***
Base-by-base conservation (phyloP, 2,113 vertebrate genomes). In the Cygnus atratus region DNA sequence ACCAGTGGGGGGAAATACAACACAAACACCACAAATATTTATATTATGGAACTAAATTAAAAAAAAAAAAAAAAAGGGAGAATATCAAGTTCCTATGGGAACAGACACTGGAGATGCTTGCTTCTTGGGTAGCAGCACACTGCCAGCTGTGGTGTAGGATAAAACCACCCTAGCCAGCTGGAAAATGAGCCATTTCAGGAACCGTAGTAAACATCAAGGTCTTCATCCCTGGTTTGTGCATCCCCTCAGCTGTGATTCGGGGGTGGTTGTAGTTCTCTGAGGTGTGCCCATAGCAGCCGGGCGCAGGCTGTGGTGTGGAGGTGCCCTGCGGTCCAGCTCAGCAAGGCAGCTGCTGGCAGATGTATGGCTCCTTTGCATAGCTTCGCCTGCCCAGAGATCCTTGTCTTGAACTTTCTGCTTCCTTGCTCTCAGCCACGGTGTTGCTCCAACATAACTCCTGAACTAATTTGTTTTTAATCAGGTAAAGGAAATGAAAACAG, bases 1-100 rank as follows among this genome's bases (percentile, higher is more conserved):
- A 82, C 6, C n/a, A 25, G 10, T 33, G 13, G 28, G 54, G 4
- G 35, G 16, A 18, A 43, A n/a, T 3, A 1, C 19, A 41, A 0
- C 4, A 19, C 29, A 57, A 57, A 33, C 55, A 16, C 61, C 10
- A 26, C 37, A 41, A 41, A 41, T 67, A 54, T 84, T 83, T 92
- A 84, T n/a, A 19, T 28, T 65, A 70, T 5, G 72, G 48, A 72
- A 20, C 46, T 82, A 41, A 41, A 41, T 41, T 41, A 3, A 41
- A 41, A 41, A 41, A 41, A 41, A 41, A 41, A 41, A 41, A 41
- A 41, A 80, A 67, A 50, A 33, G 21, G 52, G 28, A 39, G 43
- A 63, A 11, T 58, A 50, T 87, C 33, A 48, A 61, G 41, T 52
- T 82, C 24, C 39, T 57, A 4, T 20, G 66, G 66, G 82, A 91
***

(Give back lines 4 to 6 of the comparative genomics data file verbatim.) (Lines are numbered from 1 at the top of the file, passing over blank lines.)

- C 4, A 19, C 29, A 57, A 57, A 33, C 55, A 16, C 61, C 10
- A 26, C 37, A 41, A 41, A 41, T 67, A 54, T 84, T 83, T 92
- A 84, T n/a, A 19, T 28, T 65, A 70, T 5, G 72, G 48, A 72